TMC has been backed into a corner on graft

Updated on Jul 28, 2022 08:29 PM IST
The charges of duping ordinary citizens may hurt Mamata Banerjee’s ambitions of becoming a national political player
Members of Chhatra Parishad protest against West Bengal Minister Partha Chatterjee, Kolkata, July 25, 2022 (PTI) PREMIUM
Members of Chhatra Parishad protest against West Bengal Minister Partha Chatterjee, Kolkata, July 25, 2022 (PTI)
ByHT Editorial

Over the course of five days, the Enforcement Directorate (ED) unearthed nearly 50 crore in undocumented cash from the homes of an aide of senior state minister Partha Chatterjee. The investigators link the large troves of cash, jewellery and documents to irregularities in the school recruitment process. The revelations are nothing new in Indian politics, especially for regional parties that often draw financial muscle from illegal barters of low and mid-level government positions and contracts. For the TMC, the tactic of distancing itself from people accused of corruption while keeping up the political campaign of victimisation is one it has employed successfully in a number of similar and even bigger scandals. In this endeavour, it is helped by the regrettable record of central agencies in targeting political opponents of the government of the day, though this time, the charges of duping ordinary citizens may hurt Mamata Banerjee’s ambitions of becoming a national political player.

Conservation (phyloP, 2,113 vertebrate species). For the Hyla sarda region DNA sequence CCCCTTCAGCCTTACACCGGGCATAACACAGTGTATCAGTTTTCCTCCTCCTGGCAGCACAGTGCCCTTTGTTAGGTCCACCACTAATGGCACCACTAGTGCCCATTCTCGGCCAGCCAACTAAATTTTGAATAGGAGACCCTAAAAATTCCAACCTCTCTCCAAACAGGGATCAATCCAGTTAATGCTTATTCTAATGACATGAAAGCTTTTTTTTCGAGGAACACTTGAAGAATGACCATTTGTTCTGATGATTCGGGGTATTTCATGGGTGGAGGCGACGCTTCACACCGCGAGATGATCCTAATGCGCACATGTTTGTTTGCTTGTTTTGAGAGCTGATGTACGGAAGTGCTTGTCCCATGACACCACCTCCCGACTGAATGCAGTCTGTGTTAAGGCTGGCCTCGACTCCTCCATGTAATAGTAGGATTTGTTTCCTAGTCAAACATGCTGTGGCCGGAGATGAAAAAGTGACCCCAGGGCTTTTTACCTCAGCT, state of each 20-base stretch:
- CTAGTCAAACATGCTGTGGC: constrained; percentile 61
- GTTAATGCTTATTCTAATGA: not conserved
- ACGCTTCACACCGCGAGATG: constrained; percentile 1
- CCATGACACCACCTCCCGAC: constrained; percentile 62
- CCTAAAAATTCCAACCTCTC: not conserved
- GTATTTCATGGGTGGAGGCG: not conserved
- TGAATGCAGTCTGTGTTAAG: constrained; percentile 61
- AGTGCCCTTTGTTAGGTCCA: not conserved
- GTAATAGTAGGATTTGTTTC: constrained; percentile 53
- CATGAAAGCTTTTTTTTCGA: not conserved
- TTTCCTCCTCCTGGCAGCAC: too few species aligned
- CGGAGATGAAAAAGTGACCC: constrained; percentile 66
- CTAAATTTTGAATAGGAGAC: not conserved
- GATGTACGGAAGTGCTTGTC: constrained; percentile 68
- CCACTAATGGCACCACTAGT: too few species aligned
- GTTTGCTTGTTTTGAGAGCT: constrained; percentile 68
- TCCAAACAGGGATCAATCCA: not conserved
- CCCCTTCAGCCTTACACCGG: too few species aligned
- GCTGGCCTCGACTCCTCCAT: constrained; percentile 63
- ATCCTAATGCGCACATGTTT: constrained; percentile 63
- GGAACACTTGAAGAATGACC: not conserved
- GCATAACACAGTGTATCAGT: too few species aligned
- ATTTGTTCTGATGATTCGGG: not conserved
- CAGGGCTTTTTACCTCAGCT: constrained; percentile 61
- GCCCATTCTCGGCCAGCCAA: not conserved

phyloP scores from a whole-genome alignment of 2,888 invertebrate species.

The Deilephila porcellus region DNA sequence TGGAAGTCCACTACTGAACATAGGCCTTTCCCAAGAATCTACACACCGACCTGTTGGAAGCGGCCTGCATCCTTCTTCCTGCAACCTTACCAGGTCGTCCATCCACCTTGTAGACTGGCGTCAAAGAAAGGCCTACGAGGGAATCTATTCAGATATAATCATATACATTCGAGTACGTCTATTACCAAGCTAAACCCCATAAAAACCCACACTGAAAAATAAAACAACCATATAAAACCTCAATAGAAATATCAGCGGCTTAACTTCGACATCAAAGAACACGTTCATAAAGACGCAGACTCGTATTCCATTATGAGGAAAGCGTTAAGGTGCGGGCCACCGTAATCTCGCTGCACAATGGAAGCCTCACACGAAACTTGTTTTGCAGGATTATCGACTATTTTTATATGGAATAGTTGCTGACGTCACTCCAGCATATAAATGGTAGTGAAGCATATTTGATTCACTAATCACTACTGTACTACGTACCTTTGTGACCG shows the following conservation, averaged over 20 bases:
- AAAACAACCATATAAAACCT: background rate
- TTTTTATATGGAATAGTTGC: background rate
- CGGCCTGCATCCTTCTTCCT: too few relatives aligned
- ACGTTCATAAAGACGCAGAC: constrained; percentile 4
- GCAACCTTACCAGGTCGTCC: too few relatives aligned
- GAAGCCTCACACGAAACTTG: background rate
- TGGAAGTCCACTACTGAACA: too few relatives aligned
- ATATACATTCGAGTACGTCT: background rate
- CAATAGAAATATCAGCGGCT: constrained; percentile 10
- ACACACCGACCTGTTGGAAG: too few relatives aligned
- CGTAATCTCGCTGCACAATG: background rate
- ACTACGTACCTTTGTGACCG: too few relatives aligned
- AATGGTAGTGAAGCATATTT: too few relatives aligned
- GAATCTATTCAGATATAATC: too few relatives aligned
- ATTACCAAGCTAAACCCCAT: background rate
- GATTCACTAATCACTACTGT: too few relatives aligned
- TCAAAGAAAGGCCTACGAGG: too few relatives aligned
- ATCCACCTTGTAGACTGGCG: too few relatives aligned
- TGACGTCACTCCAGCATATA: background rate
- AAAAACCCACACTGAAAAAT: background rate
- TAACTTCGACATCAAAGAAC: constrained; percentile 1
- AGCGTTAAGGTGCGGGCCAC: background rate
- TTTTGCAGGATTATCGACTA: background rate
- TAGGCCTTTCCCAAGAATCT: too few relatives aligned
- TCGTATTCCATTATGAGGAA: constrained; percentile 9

Corruption is an endemic and unfortunate aspect of Indian politics. One of the reasons behind this is the lack of serious and institutional efforts to reform electoral and political financing or the political will to make laws more transparent. Changes such as electoral bonds have proved to be only half-measures and many parties have little incentive to check the corrupt ways of influential satraps. But though public opinion continues to be a strong deterrent — adverse publicity is almost always the reason tainted leaders are removed from positions — political scientists Devesh Kapur and Milan Vaishnav have shown that the connection between graft and public opinion is more complicated than simple rejection and outrage, and depends on a raft of factors. In its 11-year-rule, the TMC has failed to correct the culture of local corruption and patronage. Just how strongly this round of corruption charges stick to the party will determine its next steps.

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